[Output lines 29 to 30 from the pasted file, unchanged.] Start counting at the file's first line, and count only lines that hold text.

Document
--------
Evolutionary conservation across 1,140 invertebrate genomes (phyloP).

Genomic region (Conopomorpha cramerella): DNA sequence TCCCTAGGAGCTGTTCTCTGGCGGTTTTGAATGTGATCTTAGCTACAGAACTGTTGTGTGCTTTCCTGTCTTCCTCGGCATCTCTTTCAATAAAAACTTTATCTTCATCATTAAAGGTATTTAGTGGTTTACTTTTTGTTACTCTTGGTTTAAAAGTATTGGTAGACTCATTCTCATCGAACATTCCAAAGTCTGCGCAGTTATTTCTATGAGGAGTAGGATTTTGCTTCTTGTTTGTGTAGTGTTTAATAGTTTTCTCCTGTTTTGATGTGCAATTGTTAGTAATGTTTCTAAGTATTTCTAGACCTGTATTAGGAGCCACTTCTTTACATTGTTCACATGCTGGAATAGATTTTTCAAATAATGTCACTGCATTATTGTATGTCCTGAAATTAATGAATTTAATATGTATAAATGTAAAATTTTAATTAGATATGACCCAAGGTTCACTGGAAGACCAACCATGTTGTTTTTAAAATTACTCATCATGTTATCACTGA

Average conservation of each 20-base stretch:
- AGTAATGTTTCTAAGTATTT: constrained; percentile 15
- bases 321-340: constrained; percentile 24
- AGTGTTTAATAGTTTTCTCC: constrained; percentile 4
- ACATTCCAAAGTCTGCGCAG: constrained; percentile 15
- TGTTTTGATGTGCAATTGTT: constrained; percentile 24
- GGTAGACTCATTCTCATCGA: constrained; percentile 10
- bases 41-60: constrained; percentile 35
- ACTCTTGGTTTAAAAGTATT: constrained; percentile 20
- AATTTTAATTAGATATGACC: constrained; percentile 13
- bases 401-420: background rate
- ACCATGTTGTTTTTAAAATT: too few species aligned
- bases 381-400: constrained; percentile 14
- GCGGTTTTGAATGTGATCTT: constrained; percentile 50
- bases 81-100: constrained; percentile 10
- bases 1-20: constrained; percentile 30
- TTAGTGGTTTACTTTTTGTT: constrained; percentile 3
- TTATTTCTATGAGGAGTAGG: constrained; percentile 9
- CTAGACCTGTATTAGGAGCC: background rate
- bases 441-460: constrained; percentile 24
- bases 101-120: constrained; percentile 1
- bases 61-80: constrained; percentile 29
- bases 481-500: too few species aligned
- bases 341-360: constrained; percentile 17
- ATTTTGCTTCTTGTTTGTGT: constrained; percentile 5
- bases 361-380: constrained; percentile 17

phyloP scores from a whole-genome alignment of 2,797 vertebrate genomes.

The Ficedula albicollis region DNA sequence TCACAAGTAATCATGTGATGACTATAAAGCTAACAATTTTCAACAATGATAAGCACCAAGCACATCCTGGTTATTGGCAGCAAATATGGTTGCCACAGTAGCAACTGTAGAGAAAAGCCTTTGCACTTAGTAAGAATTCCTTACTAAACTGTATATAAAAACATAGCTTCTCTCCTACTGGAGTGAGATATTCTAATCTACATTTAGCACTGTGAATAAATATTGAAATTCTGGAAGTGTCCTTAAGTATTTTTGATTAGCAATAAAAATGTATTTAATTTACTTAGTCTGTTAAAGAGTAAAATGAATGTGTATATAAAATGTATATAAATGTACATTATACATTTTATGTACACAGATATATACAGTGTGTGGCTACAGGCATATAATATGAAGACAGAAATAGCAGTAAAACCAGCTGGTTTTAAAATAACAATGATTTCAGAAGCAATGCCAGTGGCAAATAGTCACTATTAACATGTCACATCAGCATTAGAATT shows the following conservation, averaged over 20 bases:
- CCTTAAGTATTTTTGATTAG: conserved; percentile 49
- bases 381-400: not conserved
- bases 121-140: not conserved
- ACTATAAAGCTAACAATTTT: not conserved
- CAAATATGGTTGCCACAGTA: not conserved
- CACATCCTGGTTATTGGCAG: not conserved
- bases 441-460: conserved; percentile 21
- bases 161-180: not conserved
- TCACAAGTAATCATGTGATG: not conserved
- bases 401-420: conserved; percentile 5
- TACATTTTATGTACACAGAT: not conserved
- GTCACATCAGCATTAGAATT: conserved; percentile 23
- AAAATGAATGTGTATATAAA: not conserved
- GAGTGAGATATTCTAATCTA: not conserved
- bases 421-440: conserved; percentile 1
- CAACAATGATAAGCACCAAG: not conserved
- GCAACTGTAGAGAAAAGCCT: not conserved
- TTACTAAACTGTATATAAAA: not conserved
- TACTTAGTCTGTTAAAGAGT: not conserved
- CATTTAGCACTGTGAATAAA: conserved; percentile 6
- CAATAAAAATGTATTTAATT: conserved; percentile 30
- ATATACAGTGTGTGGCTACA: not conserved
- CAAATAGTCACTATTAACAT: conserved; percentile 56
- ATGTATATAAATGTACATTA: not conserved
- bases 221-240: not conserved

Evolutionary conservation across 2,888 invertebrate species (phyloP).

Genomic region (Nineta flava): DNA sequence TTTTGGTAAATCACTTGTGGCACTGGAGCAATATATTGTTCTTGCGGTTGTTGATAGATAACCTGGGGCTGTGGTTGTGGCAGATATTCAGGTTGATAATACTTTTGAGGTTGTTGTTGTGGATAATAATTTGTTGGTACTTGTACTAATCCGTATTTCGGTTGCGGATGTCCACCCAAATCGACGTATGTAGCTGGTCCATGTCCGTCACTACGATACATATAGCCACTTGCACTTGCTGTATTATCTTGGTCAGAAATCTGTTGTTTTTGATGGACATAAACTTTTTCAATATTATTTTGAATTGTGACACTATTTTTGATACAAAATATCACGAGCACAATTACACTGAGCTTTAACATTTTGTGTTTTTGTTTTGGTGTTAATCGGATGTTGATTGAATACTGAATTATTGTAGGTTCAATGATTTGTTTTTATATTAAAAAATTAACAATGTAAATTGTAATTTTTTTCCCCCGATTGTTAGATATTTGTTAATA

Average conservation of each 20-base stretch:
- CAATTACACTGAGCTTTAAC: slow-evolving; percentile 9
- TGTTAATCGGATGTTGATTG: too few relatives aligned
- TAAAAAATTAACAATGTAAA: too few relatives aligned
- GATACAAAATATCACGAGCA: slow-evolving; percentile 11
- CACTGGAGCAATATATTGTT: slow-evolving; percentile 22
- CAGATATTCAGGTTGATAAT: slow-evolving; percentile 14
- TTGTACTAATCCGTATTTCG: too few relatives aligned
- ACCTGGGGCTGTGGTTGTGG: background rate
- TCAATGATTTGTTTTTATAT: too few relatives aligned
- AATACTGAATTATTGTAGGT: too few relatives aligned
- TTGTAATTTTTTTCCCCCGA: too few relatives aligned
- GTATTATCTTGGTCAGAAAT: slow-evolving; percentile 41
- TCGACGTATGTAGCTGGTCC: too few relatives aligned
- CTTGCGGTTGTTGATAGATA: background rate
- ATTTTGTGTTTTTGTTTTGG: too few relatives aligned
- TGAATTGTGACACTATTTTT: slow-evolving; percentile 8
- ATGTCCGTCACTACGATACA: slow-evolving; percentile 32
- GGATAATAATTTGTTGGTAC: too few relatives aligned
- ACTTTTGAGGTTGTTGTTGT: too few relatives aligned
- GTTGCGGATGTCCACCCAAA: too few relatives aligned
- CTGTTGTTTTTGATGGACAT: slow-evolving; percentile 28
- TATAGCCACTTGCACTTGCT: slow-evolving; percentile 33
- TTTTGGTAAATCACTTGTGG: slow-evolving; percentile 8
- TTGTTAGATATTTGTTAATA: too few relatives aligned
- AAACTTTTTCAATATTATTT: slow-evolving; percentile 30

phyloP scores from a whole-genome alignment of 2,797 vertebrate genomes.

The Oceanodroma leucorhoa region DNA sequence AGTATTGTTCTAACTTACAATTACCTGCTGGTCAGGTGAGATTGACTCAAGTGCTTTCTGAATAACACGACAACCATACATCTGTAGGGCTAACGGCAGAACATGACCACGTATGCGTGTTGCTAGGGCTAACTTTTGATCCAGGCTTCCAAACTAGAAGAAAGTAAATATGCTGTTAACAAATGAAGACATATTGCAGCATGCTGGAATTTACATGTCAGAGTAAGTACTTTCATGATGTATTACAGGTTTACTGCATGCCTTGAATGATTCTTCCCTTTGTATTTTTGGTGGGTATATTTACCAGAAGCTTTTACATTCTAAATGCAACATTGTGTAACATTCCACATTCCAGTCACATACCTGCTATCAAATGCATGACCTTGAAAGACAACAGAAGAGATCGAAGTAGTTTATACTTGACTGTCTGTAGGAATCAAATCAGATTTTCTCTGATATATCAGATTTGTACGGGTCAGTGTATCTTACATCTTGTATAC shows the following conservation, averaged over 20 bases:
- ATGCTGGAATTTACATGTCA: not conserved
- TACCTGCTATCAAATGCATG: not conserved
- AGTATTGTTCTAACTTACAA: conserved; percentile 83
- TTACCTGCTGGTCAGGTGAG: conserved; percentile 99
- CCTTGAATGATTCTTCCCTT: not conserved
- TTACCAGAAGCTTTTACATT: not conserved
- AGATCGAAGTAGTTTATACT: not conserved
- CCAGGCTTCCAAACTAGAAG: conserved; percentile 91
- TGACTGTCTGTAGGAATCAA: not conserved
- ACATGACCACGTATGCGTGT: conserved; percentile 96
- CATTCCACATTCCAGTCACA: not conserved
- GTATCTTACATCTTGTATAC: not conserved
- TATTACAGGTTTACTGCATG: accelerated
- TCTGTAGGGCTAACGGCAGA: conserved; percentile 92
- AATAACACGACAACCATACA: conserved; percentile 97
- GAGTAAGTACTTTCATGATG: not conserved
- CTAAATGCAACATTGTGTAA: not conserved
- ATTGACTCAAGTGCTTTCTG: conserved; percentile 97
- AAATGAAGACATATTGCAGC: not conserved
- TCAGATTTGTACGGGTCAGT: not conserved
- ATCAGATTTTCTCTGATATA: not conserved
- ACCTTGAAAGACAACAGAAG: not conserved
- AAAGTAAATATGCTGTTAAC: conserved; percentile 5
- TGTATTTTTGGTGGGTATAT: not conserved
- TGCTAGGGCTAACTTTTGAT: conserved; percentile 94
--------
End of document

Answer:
phyloP scores from a whole-genome alignment of 2,797 vertebrate genomes.

The Ficedula albicollis region DNA sequence TCACAAGTAATCATGTGATGACTATAAAGCTAACAATTTTCAACAATGATAAGCACCAAGCACATCCTGGTTATTGGCAGCAAATATGGTTGCCACAGTAGCAACTGTAGAGAAAAGCCTTTGCACTTAGTAAGAATTCCTTACTAAACTGTATATAAAAACATAGCTTCTCTCCTACTGGAGTGAGATATTCTAATCTACATTTAGCACTGTGAATAAATATTGAAATTCTGGAAGTGTCCTTAAGTATTTTTGATTAGCAATAAAAATGTATTTAATTTACTTAGTCTGTTAAAGAGTAAAATGAATGTGTATATAAAATGTATATAAATGTACATTATACATTTTATGTACACAGATATATACAGTGTGTGGCTACAGGCATATAATATGAAGACAGAAATAGCAGTAAAACCAGCTGGTTTTAAAATAACAATGATTTCAGAAGCAATGCCAGTGGCAAATAGTCACTATTAACATGTCACATCAGCATTAGAATT shows the following conservation, averaged over 20 bases: